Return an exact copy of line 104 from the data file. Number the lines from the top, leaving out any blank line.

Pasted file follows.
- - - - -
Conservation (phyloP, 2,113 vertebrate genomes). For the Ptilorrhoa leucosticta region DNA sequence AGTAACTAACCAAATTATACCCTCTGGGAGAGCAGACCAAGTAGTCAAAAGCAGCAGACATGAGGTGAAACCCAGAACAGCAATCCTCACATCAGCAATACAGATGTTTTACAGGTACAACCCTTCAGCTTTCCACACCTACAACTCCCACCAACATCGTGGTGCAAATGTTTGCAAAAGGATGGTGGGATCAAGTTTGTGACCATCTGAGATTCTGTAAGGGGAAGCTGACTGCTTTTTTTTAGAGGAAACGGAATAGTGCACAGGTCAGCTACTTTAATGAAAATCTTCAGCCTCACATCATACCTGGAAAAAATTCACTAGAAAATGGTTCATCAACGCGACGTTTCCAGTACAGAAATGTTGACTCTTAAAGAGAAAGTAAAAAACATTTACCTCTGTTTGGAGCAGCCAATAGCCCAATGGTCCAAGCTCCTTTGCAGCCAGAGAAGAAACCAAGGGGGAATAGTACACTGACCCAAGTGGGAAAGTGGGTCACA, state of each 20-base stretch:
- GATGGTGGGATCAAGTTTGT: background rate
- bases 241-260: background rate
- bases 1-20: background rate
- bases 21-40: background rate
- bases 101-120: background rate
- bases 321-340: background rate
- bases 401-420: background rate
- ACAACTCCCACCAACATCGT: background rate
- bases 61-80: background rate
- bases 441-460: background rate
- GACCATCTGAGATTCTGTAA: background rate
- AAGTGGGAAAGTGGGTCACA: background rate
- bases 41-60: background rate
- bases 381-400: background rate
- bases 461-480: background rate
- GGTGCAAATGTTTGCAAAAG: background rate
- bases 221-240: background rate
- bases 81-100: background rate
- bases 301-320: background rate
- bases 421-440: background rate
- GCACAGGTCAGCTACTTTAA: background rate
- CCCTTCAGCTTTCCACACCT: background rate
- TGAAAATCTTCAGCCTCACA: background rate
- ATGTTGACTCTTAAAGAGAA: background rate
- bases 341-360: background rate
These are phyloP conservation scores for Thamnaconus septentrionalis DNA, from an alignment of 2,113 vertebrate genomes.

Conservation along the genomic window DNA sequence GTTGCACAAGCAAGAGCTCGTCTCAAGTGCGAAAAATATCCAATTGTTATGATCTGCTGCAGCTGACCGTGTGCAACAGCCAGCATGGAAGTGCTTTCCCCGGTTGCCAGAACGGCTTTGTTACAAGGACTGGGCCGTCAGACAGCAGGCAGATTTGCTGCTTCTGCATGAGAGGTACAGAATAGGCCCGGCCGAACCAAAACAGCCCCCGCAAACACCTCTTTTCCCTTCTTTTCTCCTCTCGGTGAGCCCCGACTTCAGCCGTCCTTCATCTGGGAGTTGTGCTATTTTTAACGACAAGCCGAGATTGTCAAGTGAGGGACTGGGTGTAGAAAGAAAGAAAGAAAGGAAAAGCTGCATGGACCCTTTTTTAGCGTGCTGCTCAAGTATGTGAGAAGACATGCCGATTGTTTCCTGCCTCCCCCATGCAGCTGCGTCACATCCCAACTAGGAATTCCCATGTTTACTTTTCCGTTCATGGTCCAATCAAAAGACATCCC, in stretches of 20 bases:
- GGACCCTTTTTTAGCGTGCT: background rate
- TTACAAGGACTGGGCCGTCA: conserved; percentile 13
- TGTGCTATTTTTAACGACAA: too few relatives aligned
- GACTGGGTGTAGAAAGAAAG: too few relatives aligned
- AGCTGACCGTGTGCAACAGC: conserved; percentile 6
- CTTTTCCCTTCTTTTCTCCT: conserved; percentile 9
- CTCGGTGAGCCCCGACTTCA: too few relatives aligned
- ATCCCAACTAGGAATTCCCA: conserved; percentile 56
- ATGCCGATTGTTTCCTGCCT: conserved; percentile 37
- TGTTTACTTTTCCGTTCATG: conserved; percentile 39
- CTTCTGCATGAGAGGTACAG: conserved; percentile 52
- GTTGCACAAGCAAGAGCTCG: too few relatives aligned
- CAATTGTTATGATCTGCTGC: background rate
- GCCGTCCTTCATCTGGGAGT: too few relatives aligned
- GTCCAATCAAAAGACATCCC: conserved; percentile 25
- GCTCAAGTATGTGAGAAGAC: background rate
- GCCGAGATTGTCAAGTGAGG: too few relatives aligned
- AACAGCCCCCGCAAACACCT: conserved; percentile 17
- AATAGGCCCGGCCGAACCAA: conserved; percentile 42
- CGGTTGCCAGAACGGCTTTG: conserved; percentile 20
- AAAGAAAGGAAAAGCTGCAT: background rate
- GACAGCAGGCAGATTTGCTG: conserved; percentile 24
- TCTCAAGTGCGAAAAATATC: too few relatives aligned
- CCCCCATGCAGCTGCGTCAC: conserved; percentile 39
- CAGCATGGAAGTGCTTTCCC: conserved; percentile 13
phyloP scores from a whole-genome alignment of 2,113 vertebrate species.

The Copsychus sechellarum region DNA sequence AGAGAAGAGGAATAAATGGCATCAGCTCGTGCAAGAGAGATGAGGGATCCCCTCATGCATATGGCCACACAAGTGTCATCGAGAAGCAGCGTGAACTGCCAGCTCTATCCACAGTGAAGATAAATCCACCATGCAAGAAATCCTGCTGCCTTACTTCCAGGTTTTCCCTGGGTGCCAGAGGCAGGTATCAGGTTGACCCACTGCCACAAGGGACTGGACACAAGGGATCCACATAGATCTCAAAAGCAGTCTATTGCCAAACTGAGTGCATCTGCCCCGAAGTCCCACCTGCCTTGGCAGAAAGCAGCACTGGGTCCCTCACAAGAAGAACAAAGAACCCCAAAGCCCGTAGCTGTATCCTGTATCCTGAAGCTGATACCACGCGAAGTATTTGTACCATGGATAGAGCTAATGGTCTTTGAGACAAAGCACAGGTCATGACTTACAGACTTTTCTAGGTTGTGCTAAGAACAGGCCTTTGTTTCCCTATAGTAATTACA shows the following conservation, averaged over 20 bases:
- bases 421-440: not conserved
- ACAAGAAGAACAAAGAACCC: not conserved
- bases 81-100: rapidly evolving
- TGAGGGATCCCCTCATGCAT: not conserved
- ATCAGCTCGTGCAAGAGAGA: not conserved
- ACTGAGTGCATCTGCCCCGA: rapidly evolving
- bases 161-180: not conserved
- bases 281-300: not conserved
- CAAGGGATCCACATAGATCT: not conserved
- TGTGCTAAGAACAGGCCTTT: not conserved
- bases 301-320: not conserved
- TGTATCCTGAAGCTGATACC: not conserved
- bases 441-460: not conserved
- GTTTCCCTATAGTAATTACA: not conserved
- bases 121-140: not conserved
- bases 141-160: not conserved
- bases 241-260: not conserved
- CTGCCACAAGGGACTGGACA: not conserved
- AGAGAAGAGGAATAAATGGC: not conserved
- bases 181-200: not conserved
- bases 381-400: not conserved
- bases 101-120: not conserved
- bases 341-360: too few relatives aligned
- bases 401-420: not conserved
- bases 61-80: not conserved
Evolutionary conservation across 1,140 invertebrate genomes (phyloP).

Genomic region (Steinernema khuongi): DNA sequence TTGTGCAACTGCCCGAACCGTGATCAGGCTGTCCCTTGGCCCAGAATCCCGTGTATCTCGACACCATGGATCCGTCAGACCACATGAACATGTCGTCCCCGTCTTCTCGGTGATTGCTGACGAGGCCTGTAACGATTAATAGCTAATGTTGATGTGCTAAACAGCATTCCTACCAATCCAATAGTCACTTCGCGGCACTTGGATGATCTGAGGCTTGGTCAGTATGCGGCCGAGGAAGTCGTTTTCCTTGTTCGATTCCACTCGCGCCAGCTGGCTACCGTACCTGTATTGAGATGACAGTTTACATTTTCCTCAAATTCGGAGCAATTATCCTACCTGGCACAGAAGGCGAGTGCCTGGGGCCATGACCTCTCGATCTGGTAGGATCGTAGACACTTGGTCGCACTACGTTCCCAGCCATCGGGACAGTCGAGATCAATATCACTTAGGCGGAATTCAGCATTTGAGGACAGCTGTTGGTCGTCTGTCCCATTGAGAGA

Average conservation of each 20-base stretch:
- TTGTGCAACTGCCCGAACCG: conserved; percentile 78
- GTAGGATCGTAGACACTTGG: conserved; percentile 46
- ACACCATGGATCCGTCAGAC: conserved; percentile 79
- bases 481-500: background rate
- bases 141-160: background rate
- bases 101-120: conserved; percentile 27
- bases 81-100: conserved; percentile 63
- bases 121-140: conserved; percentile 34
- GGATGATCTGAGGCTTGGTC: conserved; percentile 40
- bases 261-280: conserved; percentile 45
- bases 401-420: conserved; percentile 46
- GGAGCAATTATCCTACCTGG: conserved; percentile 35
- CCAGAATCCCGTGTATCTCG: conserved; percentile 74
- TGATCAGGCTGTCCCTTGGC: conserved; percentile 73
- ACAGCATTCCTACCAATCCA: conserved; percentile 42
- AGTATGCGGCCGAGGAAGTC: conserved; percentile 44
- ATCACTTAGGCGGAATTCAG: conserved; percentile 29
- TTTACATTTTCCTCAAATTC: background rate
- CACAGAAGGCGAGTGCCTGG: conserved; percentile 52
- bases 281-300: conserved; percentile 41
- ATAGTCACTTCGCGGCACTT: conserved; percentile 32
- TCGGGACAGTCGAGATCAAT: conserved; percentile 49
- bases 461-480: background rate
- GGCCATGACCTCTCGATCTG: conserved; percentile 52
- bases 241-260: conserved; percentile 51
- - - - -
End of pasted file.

- ATAGTCACTTCGCGGCACTT: conserved; percentile 32